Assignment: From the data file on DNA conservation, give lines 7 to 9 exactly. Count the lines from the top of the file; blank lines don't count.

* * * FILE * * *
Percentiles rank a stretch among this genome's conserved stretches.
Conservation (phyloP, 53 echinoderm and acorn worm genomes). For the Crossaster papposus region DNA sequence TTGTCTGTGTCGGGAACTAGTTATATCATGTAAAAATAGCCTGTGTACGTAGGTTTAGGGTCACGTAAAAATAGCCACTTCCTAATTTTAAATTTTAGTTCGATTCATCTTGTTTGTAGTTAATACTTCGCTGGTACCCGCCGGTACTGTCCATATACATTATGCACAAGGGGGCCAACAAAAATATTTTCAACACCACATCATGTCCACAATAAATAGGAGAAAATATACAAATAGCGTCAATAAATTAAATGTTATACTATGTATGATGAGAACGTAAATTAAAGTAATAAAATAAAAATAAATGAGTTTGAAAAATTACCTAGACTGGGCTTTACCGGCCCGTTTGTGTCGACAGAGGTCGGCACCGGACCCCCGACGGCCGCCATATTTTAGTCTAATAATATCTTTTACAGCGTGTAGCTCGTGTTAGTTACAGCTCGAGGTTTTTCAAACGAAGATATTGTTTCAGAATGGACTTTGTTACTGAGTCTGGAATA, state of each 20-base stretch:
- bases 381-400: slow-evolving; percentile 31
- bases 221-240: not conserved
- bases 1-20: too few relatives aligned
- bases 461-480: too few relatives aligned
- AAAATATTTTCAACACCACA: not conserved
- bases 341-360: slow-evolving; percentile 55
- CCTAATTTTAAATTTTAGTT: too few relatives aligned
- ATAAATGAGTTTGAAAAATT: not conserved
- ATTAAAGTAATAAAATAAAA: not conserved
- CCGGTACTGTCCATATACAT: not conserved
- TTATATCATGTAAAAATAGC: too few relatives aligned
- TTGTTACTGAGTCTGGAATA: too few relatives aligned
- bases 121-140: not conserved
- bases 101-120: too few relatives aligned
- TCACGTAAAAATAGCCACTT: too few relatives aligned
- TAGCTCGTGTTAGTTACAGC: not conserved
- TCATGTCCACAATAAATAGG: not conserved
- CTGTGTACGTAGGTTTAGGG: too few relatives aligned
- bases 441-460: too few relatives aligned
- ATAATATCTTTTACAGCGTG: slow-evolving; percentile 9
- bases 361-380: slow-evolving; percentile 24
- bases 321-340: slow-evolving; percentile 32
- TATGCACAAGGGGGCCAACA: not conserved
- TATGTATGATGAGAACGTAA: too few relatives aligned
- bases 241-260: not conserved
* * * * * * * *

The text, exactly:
- AAAATATTTTCAACACCACA: not conserved
- bases 341-360: slow-evolving; percentile 55
- CCTAATTTTAAATTTTAGTT: too few relatives aligned